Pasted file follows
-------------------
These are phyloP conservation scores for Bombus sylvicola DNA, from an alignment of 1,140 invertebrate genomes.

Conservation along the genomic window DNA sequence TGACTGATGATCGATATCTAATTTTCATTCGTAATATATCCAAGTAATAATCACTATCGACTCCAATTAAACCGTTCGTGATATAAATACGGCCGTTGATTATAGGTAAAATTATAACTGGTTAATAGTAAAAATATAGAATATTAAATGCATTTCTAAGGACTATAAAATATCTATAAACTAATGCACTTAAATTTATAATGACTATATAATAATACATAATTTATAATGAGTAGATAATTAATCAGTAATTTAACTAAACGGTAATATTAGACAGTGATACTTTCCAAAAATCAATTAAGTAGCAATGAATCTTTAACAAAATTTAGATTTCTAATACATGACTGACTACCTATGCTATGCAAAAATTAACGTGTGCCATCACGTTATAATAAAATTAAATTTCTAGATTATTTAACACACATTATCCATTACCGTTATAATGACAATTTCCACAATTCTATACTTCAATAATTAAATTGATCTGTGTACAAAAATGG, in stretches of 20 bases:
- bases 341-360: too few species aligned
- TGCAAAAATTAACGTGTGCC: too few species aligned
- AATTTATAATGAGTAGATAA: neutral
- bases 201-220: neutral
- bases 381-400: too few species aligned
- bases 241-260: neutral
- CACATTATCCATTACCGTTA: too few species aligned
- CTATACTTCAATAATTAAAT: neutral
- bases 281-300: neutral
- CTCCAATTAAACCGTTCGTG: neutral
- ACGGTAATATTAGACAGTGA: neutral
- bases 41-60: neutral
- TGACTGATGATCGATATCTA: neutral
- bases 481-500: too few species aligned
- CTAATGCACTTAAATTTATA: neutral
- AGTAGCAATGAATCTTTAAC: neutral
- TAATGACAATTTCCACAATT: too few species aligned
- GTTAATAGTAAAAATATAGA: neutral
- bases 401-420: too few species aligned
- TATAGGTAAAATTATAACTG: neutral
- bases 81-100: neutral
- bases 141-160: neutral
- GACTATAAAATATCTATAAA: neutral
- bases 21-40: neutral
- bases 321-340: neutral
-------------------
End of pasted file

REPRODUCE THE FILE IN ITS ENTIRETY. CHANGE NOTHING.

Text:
These are phyloP conservation scores for Bombus sylvicola DNA, from an alignment of 1,140 invertebrate genomes.

Conservation along the genomic window DNA sequence TGACTGATGATCGATATCTAATTTTCATTCGTAATATATCCAAGTAATAATCACTATCGACTCCAATTAAACCGTTCGTGATATAAATACGGCCGTTGATTATAGGTAAAATTATAACTGGTTAATAGTAAAAATATAGAATATTAAATGCATTTCTAAGGACTATAAAATATCTATAAACTAATGCACTTAAATTTATAATGACTATATAATAATACATAATTTATAATGAGTAGATAATTAATCAGTAATTTAACTAAACGGTAATATTAGACAGTGATACTTTCCAAAAATCAATTAAGTAGCAATGAATCTTTAACAAAATTTAGATTTCTAATACATGACTGACTACCTATGCTATGCAAAAATTAACGTGTGCCATCACGTTATAATAAAATTAAATTTCTAGATTATTTAACACACATTATCCATTACCGTTATAATGACAATTTCCACAATTCTATACTTCAATAATTAAATTGATCTGTGTACAAAAATGG, in stretches of 20 bases:
- bases 341-360: too few species aligned
- TGCAAAAATTAACGTGTGCC: too few species aligned
- AATTTATAATGAGTAGATAA: neutral
- bases 201-220: neutral
- bases 381-400: too few species aligned
- bases 241-260: neutral
- CACATTATCCATTACCGTTA: too few species aligned
- CTATACTTCAATAATTAAAT: neutral
- bases 281-300: neutral
- CTCCAATTAAACCGTTCGTG: neutral
- ACGGTAATATTAGACAGTGA: neutral
- bases 41-60: neutral
- TGACTGATGATCGATATCTA: neutral
- bases 481-500: too few species aligned
- CTAATGCACTTAAATTTATA: neutral
- AGTAGCAATGAATCTTTAAC: neutral
- TAATGACAATTTCCACAATT: too few species aligned
- GTTAATAGTAAAAATATAGA: neutral
- bases 401-420: too few species aligned
- TATAGGTAAAATTATAACTG: neutral
- bases 81-100: neutral
- bases 141-160: neutral
- GACTATAAAATATCTATAAA: neutral
- bases 21-40: neutral
- bases 321-340: neutral